Component Driven Development
and Breaking Down the Design/Development Barrier
The design department (the user interface and user experience kind) has always tried to influence the entire production lifecycle of a product out of an instinctive need to improve upon it from every angle possible. The same applies to modern day page & app design where the design department needs to have input from the very earliest concepts of the product all the way to construction and delivery. In this day and age and in the most forward thinking design departments, we are all designers. For this reason there is more and more overlap and connection between the various departments and indeed a complete breakdown of the siloes and walls when we form agile, multi-disciplined development teams. Here I want to talk about the overlap between design and front end development using component driven development.
Component driven development is all about centralising, unifying and simplifying the design/development cycle. In the simplest terms, before any development starts we have the UX cycle which takes the product from concept to a well researched and tested set of wireframes and stories. These wireframes and stories are naturally closely linked. They are also closely linked with our library of components allowing and developer to quickly read the story, see the wireframes, and then pick the components needed for the view.
After this, in a perfect world, it is just a case of stitching the parts together for a release candidate. This works well in a close knit, multi-disciplined team as well as across teams so that aspects can be farmed out to other offices or even other companies.
The Component Library
Component driven development relies on three main branches coming together at a point where development has a complete understanding of what is being built, together with the component parts required to do so. Here I will talk about the third branch: the component library.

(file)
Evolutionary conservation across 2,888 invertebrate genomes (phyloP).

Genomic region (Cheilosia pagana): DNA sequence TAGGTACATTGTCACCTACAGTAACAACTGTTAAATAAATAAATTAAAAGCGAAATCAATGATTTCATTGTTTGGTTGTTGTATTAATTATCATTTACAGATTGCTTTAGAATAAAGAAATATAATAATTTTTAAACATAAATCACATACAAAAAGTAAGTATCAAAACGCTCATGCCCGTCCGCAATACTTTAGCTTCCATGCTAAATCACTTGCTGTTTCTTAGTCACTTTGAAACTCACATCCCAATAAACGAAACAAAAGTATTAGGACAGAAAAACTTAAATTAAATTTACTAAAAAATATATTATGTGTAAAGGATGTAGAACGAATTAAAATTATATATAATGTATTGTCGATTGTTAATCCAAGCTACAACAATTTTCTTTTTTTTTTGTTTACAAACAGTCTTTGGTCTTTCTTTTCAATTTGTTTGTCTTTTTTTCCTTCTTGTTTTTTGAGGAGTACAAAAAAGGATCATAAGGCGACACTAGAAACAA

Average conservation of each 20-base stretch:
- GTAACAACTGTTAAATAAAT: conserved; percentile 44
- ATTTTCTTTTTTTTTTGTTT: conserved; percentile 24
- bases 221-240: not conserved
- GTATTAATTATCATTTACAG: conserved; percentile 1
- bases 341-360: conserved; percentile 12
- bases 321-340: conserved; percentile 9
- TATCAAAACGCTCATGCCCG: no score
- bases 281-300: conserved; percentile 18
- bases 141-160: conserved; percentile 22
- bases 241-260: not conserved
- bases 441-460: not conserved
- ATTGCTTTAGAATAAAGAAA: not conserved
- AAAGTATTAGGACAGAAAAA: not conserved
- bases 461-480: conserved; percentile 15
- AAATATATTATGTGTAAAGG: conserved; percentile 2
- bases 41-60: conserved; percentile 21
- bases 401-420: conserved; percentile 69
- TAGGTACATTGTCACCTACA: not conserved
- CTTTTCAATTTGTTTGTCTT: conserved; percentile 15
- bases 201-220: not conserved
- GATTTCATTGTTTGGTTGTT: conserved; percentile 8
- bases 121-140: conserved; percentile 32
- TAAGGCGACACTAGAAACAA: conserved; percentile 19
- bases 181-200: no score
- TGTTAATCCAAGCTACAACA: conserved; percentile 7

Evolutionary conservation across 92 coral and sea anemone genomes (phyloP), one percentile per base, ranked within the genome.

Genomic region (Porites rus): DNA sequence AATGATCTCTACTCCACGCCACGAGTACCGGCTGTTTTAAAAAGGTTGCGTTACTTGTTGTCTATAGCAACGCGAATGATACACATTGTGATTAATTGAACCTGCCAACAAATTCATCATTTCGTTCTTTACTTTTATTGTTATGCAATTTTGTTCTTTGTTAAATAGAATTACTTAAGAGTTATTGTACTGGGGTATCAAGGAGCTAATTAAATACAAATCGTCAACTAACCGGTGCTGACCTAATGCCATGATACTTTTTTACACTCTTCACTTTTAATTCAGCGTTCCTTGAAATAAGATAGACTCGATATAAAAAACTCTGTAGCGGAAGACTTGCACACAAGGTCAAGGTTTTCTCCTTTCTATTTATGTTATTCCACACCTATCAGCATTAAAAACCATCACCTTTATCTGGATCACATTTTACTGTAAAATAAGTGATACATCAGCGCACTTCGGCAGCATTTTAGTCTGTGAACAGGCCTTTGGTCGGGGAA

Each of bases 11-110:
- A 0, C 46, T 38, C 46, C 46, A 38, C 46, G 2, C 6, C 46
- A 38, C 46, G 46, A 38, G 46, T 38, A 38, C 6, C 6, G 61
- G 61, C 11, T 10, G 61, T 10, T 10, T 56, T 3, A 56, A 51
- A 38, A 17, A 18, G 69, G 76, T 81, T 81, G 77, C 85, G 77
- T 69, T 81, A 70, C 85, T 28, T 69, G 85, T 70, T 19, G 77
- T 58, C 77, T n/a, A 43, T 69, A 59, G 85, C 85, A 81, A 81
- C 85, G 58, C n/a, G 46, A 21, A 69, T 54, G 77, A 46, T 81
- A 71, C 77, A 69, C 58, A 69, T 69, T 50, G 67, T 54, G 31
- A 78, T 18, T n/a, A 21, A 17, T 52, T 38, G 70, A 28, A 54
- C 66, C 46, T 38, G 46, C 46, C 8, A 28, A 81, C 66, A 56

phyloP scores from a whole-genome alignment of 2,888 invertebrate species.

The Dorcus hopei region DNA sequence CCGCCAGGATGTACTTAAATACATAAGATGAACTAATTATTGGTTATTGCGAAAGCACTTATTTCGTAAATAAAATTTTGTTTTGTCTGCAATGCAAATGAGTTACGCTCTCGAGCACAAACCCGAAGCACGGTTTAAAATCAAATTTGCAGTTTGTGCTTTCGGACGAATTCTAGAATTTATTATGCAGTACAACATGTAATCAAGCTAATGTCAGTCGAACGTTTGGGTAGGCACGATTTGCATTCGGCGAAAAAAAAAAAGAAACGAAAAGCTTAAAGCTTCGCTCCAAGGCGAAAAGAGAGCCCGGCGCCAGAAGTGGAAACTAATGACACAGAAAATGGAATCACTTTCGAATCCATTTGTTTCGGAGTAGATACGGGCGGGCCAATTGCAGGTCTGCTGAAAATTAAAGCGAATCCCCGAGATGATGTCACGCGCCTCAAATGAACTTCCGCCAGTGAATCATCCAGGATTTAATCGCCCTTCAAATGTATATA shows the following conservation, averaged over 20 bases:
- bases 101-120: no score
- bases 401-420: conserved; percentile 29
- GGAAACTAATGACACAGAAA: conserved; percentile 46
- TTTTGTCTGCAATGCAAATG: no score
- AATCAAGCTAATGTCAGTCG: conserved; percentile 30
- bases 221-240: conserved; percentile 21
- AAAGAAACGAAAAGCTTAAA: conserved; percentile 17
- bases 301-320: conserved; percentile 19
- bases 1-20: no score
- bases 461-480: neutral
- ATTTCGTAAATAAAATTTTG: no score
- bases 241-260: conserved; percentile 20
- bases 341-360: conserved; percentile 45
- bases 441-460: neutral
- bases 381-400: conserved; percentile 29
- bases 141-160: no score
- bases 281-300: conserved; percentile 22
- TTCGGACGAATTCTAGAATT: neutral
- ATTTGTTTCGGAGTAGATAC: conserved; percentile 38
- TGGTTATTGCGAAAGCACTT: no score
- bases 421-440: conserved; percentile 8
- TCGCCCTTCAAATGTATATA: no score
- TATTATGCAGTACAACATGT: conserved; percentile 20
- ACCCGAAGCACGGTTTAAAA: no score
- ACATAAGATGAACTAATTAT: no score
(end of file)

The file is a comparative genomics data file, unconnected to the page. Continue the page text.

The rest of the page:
What is a component library? A component library is just another name for a living style guide or pattern library. It is a central collection of all the elements, widgets, colours, fonts, sounds, animations, etc. used to build our apps/pages. In short, if a user interacts with it, it should go in the library. It is formatted in a way that is easy to use, link to, or copy and paste .
There are many reasons for this but here are a few key ones:
- Faster development time
- A common, centralised and unified style
- In part already tested, and so fewer defects
- Better code control leading to better security
- User tested patterns
This marriage and breakdown of departments where stories, wireframes and code are so closely locked together can only lead to improved products both from the business point of view with a quicker/cheaper turnaround, and from the user’s point of view with a higher quality experience.
If you are running a design department and have not already done so, break down those walls, build your nest of components and share it with any and all who are involved. Make it the bible for your wireframes and stories and you and your business will have a much better and more productive time of it.
Note: none of this is to be confused with Test Driven Development, but instead considered complimentary. In fact TDD can be improved by having common tests for individual components.